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Executive Summary #1646 on Middle East

April 21, 2003

Executive Summary: Blueprint for Freedom: Limiting the Role of the United Nations in Post-War Iraq

By and

According to media reports, the United Nations Secretary General's office has already drawn up detailed plans for the U.N. to step in and govern Iraq three months after the war is over. Numerous countries, including most members of the European Union, Russia, China, and virtually all of the G-77 states, have also been clamoring for the U.N. to play a leading role in Iraq. Even some Coalition partners, such as the United Kingdom, have been urging the United States to accord the U.N. some modicum of influence, less because of the unique ability of the U.N. to assist in Iraqi rebuilding and reconstruction and mostly out of a desire to help heal the breach in the Atlantic alliance and rehabilitate the U.N.'s tattered record.

While the U.S. should always listen respectfully to requests from its allies, it is imperative that in the weeks ahead the Bush Administration rebuff U.N. plans for a central role in a post-war Iraqi government. Such a scheme would jeopardize the United States' key war aims and would also seriously hamper President George W. Bush's broad vision of a free Iraqi nation, rising from the ashes of tyranny.

To the extent there is a role for the United Nations to play in a post-war Iraq, it should be limited and restricted to purely humanitarian tasks, carried out by agencies such as UNICEF and the World Food Program.

Key Principles to Apply in Iraq's Reconstruction
While administering post-war Iraq and carrying out democratic and economic reforms, the Bush Administration should apply the following guidelines to involvement by the U.N. and the international community:

  • The United States and the United Kingdom, not the United Nations, must oversee the future of a post-Saddam Iraq. They should make clear that the 1907 Hague Regulations, the 1949 Geneva Convention IV, and customary international law provide a solid legal basis for the Coalition countries' interim governance of Iraq, pending the full transition of power to a new democratic Iraqi government. There is no need for a U.N. resolution mandating a post-war Allied administration.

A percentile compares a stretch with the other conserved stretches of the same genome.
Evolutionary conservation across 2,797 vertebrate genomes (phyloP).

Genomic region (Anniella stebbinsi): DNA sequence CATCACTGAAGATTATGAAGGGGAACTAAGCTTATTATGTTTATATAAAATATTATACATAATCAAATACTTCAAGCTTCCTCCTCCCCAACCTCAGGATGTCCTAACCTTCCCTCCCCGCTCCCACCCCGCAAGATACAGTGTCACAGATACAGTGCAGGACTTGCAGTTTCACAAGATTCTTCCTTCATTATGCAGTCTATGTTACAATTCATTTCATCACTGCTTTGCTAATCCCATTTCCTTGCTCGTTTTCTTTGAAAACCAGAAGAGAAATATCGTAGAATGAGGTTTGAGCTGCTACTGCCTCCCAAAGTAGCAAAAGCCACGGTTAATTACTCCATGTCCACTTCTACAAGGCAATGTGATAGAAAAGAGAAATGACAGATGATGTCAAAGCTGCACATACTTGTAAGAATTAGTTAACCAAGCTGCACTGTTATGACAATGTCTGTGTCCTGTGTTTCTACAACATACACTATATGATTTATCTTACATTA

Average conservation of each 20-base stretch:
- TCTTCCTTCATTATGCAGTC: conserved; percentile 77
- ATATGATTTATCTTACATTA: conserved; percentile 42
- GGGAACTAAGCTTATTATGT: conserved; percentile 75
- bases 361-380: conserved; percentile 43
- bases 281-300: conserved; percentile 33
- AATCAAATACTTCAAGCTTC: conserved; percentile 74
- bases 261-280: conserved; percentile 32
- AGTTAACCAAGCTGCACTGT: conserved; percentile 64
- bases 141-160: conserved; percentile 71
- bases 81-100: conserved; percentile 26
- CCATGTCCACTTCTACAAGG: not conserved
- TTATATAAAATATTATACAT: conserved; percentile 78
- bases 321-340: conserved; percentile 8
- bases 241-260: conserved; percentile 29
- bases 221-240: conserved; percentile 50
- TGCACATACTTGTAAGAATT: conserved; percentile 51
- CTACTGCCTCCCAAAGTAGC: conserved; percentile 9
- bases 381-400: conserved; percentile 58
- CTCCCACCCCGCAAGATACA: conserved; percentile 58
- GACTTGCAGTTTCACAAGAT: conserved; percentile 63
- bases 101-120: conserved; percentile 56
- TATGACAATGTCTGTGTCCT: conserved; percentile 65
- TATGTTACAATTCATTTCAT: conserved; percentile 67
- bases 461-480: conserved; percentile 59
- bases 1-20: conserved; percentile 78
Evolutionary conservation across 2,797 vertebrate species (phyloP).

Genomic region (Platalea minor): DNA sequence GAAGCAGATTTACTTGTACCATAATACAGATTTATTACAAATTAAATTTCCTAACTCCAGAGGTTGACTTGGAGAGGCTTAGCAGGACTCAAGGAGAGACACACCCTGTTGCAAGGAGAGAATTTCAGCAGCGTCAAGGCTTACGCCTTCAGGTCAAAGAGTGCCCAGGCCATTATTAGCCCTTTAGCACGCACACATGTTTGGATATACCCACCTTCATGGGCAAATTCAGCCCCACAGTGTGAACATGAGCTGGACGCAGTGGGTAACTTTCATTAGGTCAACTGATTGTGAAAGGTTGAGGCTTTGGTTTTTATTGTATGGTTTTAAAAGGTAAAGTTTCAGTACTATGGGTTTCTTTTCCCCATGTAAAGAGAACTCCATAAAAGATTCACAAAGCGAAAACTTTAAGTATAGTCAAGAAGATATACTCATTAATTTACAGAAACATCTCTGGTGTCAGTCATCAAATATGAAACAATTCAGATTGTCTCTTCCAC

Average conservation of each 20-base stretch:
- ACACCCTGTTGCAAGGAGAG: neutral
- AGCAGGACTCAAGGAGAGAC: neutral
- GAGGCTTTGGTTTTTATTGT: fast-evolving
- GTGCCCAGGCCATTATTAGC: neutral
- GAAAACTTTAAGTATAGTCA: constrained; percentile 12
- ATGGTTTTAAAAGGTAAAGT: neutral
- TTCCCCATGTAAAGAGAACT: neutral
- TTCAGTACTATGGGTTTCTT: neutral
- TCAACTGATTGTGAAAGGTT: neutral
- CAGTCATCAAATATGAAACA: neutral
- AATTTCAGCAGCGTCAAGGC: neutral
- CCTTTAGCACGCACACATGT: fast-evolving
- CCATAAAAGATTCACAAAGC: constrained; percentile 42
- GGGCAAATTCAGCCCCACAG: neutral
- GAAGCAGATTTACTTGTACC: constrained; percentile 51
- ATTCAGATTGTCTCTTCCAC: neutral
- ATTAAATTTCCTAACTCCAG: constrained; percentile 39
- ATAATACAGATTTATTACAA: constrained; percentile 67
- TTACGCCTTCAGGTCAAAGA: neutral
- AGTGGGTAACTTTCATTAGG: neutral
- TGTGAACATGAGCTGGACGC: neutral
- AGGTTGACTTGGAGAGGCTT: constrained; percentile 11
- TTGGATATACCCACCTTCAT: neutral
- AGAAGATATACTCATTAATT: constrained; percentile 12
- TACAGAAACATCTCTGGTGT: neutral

• Only those nations that have joined the "coalition of the willing" should participate in the post-war administration, reconstruction, and security of Iraq.
  • The role of the United Nations in a post-war Iraq should be solely humanitarian.
  • All individuals who have committed war crimes, genocide, crimes against humanity, and other grave violations of international or Iraqi law should be vigorously and promptly prosecuted. Appropriate punishments, up to and including the death penalty, should be meted out to the individuals found guilty of these offenses.
  • Both the prosecution and truth finding should be carried out primarily by the Iraqis themselves with appropriate input from the Coalition countries. There should be no involvement by any international tribunals, whether ad hoc (as was the case in the Balkans) or in the form of the permanent International Criminal Court.
  • The United States must press the U.N. Security Council to end the oil-for-food program. All of the revenues from the past sales of Iraqi oil, now controlled by the U.N., are the sovereign property of Iraq and should immediately be turned over to the Iraqi interim government. The regime change in Iraq has vitiated all of the Saddam Hussein-era sanction resolutions. While a new Security Council resolution acknowledging this fact might be politically expedient, it is not legally required.
  • The interim government run by Coalition countries, and its eventual Iraqi successor government, should be viewed as the legitimate government of Iraq, disposing of all attributes of sovereignty.
  • Oil and other financial contracts signed between Saddam Hussein's regime and European governments and companies that have violated either international law (by flouting the Saddam Hussein-era sanctions) or the applicable Iraqi national law should be carefully scrutinized by the post-war Iraqi government.

Conclusion
The U.N. is slowly dying as a force on the world stage and will go the way of the League of Nations unless it is radically reformed and restructured. It failed spectacularly to deal with the growing threat posed by Saddam Hussein, and its influence may well diminish further in the coming years. Indeed, what happens to the U.N. in the future very much depends upon how it behaves here and now.

This is a moment of truth for the U.N. and Secretary General Kofi Annan. There is no doubt that France and Russia are pursuing narrow, selfish, and anti-American policy agendas with regard to Iraq's post-war governance and democratization. Their policy aspirations are quite different from any conceivable U.N. vision of how a post-Saddam Hussein Iraq should be governed and reformed.

President Bush should make it clear that no further discussions on the Iraq issue are needed at the U.N. Indeed, the role of the United Nations in a post-war Iraq should be limited to purely humanitarian involvement. The United States and the United Kingdom should take the lead in administering a post-war Iraqi transition government, with the U.N. playing only a subordinate role.

Nile Gardiner, Ph.D., is Visiting Fellow in Anglo-American Security Policy in the Kathryn and Shelby Cullom Davis Institute for International Studies at The Heritage Foundation. David B. Rivkin, Jr., Esq., is a partner in the Washington office of Baker & Hostetler, LLP, and has served in the U.S. Department of Justice, the White House Counsel's Office, and the Office of the Vice President in the Reagan and first Bush Administrations.

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